pray of you, playthings for the children, for their New Year's day; tell them that their father sends them. It must not be that these poor souls, just entering upon life, should suffer through our pain.
Oh, my darling, had not I you how gladly would I die! Your love holds me back; it is your love only that makes me strong enough to bear the hatred of a nation.
And the people are right to hate me: they have been told that I am a traitor. Ah, traitor, the horrible word! It breaks my heart.
I . . . traitor! Is it possible that they could accuse me and condemn me for a crime so monstrous!
Cry aloud my innocence; cry it with all the strength of your lungs; cry it upon the house-tops, till the very walls fall.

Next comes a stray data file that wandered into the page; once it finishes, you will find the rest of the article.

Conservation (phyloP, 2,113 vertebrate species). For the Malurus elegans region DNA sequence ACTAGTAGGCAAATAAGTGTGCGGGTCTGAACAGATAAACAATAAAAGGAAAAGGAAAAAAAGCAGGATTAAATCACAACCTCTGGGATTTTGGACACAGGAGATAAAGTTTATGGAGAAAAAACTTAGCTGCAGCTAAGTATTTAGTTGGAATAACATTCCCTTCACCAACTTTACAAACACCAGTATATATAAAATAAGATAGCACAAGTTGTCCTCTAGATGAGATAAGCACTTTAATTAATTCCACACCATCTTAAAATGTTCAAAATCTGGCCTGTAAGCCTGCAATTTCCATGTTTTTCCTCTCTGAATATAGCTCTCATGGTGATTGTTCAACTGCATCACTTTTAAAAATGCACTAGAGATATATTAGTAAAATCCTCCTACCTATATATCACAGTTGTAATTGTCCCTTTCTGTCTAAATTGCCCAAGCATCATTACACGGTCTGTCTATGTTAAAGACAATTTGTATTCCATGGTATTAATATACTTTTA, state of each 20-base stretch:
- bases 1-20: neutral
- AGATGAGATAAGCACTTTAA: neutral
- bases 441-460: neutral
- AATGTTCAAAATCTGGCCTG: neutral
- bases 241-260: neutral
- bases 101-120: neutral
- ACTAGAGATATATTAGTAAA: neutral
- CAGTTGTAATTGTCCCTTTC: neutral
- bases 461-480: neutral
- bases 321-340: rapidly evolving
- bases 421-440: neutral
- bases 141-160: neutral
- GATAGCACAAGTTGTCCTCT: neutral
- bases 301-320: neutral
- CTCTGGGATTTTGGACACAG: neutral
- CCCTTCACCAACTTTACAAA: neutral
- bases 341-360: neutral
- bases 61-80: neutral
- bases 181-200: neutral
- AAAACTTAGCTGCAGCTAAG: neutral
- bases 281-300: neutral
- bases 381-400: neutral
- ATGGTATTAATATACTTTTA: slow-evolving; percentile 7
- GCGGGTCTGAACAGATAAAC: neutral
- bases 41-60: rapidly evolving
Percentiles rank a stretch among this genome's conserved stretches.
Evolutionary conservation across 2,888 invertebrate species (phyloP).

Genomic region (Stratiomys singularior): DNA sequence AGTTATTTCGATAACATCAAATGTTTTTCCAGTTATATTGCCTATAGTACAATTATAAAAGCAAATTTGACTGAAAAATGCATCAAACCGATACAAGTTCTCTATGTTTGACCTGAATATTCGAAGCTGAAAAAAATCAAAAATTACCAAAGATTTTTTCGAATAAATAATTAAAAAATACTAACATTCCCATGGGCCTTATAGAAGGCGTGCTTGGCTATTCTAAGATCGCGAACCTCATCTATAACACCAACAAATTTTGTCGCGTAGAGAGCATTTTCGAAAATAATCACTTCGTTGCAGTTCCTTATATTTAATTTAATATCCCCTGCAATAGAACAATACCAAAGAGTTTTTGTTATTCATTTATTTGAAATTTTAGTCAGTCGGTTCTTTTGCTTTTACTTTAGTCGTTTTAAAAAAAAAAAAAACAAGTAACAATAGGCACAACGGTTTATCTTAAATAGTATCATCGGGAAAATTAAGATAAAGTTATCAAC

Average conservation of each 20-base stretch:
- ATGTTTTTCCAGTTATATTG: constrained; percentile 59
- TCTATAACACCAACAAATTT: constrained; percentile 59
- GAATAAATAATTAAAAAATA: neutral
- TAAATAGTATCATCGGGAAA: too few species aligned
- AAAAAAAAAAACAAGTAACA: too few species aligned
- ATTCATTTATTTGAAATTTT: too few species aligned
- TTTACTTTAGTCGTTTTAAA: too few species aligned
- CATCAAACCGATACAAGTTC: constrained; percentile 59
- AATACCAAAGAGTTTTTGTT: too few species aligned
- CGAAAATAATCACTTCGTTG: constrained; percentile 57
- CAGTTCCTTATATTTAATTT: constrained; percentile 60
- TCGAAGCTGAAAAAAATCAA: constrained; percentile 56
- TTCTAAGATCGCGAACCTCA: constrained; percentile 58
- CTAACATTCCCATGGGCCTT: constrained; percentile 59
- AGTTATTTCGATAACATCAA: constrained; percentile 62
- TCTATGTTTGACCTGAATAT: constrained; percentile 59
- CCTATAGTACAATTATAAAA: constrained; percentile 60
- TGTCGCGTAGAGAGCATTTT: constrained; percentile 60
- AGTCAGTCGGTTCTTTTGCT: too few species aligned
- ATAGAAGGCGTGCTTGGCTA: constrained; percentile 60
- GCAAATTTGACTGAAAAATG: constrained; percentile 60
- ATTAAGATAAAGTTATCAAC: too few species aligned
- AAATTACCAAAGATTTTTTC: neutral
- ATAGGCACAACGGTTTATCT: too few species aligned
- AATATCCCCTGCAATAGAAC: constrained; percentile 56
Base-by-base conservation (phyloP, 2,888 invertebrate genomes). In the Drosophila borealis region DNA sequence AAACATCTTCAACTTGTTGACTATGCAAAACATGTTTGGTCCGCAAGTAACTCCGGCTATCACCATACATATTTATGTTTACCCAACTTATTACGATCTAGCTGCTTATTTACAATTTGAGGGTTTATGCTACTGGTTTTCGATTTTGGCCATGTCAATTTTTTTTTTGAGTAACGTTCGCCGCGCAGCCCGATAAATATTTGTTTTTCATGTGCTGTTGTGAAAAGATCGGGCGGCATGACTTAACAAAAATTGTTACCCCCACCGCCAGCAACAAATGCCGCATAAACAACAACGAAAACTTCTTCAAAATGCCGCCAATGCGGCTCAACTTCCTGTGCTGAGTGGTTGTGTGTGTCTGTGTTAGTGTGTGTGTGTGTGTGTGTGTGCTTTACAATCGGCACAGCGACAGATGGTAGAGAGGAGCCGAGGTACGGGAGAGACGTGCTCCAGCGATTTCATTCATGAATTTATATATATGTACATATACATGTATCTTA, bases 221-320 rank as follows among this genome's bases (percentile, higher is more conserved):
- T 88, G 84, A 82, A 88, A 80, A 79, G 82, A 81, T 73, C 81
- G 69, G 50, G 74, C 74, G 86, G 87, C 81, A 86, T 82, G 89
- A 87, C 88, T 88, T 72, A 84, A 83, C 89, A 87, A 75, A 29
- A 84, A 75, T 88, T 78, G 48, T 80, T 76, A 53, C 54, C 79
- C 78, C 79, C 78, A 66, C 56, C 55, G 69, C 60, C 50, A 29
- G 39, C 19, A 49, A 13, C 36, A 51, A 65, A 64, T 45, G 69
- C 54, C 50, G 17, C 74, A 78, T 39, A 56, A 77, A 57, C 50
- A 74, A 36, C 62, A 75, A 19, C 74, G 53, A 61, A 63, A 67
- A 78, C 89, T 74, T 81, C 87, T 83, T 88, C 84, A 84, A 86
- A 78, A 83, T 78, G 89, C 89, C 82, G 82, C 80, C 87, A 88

And hunt out the guilty one. It is he whom we must find.
I embrace you as I love you.
Thursday, 10 o'clock in the evening, 27 December, 1894.
My dear Lucie:
Your heroism has conquered me. Strong in your love, strong in my conscience and in the immovable support I find in our two families, I feel my courage born again.
I shall struggle therefore to my last breath. I shall struggle to my last drop of blood.
It is not possible that light shall not be some day let in upon this crime. With the feeling that your heart is beat-